Headlights lit the street beside me, then a car puttered past and turned onto a side street in front of me. The driver braked at the first driveway, reversed course, and halted at the stop sign. The sedan blocked my path, so I stood still and waited for the motorist to figure out where he wanted to go. It turned out that I was the one who was “lost”.
A thirtyish man wearing a white shirt and a dark tie leaned out of the car window, smiled, and said hello. I thought that he would ask for directions, but he said, “I’ve got something for you.” “What?” I demanded suspiciously. (On a dark night, I had encountered few dogwalkers, and that section of the road was dimly lit. There was no one around to witness underhanded deeds.) He held out a thin piece of folded paper and said, “A tract.” I waved him away impatiently. I expect to take a walk in my neighborhood, while minding my own business, without harassment from a fanatic. Then, seeing that I had no intention of taking his pamphlet, he said grimly, “Your only hope is Jesus.” His words sounded like a threat. I expected him to launch into a chapter and verse sermon, but the creep pulled away. I retorted to the receding taillights, “Oh lucky me.”
I hurried home while keeping a watchful eye out for the would-be missionary. Perhaps Jesus would speed my feet safely along the route before the driver turned around and tried to recruit me in cruder ways. “Save me Lord!” I prayed.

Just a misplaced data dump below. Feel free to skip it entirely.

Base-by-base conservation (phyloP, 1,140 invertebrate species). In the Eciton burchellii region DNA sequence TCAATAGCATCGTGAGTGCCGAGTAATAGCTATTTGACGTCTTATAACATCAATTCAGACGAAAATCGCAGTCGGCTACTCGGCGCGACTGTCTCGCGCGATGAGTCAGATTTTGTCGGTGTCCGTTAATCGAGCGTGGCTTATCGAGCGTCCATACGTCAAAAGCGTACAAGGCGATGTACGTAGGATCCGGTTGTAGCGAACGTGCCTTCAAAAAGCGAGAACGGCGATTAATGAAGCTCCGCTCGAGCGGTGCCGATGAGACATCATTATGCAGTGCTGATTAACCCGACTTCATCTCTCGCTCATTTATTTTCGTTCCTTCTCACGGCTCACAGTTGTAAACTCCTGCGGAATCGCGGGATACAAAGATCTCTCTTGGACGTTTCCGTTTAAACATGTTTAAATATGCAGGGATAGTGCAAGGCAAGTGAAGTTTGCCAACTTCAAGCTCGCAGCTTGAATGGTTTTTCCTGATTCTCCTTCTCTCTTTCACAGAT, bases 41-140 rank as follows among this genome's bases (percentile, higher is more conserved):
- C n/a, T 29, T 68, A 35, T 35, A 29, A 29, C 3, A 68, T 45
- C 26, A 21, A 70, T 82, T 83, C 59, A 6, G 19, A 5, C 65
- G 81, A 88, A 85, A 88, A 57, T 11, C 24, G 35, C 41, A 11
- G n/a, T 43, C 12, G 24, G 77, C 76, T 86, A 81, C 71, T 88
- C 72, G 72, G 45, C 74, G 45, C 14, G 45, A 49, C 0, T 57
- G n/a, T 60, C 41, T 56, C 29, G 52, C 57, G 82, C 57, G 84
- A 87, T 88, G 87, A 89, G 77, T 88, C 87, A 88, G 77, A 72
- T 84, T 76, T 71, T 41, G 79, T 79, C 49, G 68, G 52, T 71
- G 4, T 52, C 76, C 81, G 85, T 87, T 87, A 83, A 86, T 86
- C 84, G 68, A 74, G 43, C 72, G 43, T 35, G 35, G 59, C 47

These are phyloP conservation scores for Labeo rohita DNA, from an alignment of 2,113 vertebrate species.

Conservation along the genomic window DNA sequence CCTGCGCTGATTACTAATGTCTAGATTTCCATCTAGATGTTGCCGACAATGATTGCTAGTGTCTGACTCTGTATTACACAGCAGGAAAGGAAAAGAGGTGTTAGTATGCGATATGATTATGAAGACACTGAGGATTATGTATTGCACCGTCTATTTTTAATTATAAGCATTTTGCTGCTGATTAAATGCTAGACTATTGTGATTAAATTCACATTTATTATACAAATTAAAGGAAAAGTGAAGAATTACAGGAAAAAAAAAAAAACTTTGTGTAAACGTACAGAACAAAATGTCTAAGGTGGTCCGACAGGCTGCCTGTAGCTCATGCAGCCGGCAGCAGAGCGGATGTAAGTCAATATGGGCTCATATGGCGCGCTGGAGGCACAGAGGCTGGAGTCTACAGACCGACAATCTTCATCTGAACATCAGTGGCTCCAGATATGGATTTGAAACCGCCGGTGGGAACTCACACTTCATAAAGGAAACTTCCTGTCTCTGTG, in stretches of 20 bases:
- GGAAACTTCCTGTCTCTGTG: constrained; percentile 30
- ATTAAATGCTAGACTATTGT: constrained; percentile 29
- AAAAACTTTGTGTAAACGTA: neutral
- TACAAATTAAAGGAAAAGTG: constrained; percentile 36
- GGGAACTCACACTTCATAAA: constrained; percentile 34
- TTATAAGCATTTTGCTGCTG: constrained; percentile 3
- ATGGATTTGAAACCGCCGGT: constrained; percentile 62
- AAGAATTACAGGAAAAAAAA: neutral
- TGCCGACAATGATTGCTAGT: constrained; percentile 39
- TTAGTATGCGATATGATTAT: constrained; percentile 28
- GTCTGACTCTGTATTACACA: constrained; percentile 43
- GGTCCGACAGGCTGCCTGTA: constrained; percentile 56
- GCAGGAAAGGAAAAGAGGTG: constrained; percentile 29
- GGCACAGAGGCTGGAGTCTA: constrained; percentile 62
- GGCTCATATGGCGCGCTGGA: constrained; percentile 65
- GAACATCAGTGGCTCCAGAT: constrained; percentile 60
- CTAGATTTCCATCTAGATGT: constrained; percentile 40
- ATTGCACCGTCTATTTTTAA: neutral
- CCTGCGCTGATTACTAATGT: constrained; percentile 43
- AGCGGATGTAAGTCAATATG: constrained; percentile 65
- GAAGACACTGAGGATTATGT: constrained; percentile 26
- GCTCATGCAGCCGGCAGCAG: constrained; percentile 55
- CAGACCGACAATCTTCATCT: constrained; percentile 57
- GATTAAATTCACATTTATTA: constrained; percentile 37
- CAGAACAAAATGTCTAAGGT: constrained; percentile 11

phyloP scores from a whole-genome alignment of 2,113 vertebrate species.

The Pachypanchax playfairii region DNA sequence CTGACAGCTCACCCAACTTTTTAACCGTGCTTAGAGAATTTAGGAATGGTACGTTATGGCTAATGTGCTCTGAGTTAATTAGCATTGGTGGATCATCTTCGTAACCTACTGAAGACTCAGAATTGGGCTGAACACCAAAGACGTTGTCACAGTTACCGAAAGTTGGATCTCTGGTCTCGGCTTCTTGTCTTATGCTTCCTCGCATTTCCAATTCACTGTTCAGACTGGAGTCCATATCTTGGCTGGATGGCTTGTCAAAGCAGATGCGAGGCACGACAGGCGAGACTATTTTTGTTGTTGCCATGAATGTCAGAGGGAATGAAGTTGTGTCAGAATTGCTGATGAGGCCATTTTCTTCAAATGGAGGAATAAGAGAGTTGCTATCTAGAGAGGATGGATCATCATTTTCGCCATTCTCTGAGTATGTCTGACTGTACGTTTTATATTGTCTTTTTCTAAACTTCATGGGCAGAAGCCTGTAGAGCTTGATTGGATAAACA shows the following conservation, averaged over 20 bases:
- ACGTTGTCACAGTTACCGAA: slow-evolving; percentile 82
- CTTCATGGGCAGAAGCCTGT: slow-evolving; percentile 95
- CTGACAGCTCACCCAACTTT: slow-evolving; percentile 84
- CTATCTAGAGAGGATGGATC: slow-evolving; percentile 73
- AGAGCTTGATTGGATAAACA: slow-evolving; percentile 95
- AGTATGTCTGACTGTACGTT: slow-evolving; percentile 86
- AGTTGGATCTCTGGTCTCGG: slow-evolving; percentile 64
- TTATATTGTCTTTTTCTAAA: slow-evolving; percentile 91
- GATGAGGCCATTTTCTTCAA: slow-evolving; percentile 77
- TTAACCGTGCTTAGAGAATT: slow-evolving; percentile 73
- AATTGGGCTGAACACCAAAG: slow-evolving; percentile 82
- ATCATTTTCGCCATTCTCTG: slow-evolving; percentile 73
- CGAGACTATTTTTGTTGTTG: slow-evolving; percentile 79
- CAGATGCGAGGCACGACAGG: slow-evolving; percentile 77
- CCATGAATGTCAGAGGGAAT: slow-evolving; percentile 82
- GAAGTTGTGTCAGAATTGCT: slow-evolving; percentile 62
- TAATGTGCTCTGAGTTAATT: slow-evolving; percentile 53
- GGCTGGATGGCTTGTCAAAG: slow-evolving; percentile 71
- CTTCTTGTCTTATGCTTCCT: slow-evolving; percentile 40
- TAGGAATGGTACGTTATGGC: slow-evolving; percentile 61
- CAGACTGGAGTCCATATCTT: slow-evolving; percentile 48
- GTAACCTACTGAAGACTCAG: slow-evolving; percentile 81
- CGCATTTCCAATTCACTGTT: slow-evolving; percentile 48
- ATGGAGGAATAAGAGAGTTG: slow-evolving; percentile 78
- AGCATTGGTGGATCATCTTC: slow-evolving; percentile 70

I told my wife about the encounter and added that I had had two other mishaps while walking at night. A month before, I had tripped on a raised section of sidewalk and went sprawling into the grass. I skinned a knee and the palms of my hands. A few weeks later, I bumped my head hard on a low hanging tree branch. I had been studying the sidewalk carefully to avoid another spill and failed to consider a threat from above. The resulting tender lump hurt intensely whenever I forgot and scratched my head.
Judy describes herself as a problem solver. She gave me a prescription for preserving my physical and spiritual wellbeing: avoid walking at night. I think that she’s right. Sometimes nature, and God, send signals. Three mishaps in the space of a month constitute an ample warning. Perhaps Jesus is telling me to stay home after dark.